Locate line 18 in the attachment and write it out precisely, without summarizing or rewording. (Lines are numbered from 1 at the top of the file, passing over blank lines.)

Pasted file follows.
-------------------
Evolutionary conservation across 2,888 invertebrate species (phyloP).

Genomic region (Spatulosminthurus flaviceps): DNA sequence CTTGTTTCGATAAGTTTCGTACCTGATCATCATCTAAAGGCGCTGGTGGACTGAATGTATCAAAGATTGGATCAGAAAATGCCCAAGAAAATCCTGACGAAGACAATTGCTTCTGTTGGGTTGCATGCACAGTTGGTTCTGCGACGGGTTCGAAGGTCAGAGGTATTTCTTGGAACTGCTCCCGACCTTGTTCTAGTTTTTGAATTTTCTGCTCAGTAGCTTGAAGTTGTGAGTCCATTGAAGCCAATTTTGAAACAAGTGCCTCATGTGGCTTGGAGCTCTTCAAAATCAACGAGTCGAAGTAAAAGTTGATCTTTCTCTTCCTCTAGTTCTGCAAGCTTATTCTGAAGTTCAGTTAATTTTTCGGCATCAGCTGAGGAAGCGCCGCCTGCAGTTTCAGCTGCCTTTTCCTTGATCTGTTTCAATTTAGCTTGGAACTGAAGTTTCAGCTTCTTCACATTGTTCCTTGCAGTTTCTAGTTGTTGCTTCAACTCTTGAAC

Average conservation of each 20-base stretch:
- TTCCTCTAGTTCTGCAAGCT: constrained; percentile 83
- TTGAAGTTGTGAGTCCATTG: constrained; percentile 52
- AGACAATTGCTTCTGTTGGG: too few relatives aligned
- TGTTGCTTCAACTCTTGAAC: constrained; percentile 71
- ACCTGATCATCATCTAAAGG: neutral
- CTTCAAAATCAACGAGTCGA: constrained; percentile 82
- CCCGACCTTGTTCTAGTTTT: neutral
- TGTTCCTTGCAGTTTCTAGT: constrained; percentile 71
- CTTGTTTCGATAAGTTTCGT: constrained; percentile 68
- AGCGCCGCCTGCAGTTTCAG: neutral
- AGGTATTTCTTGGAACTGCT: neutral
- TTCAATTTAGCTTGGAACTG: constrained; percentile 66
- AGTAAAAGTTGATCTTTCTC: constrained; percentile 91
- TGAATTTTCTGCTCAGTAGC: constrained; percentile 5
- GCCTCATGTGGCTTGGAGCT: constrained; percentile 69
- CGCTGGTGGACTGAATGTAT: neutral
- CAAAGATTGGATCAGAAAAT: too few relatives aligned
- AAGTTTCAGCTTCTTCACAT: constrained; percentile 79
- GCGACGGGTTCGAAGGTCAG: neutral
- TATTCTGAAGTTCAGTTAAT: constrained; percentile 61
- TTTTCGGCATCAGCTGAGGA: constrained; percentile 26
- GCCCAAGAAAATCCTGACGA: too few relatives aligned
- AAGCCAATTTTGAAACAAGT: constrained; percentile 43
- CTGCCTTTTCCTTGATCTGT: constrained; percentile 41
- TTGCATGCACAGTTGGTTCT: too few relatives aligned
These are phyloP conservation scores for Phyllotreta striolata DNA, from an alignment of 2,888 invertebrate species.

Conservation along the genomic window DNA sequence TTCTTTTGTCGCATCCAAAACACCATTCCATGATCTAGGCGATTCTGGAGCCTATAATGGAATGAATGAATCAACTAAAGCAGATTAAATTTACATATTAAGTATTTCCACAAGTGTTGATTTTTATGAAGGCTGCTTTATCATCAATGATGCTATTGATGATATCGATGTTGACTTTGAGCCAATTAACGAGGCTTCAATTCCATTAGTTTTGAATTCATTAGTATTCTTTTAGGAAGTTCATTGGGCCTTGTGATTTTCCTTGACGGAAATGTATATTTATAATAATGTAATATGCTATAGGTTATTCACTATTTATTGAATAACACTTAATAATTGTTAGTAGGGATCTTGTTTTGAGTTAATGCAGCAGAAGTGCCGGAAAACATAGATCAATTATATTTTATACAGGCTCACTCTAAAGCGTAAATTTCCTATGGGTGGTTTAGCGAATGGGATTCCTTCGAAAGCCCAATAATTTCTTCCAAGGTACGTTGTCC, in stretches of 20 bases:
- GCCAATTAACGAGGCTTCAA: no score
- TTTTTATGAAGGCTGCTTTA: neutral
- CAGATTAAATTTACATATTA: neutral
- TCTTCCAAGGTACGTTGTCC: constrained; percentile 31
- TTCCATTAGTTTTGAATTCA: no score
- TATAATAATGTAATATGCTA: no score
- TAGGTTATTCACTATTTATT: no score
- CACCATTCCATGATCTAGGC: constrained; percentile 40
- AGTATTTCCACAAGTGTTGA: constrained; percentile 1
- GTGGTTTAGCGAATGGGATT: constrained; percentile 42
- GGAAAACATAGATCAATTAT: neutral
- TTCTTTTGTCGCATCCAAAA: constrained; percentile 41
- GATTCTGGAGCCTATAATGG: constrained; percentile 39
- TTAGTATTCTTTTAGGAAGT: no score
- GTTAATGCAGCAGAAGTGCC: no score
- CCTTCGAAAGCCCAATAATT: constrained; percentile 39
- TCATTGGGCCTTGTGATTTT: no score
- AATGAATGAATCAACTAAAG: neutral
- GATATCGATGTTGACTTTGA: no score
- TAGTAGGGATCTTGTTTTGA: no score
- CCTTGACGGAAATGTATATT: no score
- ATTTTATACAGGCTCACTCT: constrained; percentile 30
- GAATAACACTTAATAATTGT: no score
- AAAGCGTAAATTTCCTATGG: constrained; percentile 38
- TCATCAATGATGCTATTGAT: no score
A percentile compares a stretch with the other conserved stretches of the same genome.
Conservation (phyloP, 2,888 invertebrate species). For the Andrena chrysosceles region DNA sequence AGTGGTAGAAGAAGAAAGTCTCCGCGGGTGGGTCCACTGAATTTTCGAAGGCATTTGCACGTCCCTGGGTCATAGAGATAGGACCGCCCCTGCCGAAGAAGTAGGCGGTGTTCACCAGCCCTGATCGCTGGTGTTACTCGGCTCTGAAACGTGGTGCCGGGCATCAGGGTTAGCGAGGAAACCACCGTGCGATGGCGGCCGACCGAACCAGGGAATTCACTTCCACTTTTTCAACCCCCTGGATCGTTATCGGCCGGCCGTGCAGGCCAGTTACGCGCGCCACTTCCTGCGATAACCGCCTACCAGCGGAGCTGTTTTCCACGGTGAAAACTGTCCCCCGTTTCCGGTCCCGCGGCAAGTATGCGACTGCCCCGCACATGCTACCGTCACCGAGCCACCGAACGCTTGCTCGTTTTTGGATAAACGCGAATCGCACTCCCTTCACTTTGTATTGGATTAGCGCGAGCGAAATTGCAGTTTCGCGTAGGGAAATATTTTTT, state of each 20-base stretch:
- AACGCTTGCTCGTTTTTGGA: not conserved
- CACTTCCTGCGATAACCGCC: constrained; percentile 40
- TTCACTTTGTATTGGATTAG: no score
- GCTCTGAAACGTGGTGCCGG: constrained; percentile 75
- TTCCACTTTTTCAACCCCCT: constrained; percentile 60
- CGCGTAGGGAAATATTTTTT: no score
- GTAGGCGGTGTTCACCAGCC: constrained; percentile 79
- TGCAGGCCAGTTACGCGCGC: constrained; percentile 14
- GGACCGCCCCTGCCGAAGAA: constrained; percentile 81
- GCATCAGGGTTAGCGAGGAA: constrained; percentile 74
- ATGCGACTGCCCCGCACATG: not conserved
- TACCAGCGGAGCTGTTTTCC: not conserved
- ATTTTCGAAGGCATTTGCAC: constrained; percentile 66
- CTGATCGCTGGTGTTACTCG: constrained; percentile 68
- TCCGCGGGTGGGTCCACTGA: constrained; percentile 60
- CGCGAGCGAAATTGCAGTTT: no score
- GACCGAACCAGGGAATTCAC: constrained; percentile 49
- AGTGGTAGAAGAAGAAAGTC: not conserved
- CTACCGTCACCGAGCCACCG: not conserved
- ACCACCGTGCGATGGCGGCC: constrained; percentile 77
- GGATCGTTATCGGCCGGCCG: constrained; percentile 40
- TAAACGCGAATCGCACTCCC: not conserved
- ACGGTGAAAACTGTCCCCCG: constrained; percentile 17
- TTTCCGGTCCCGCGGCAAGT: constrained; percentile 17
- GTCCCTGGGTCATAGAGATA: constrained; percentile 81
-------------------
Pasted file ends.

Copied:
- GCCTCATGTGGCTTGGAGCT: constrained; percentile 69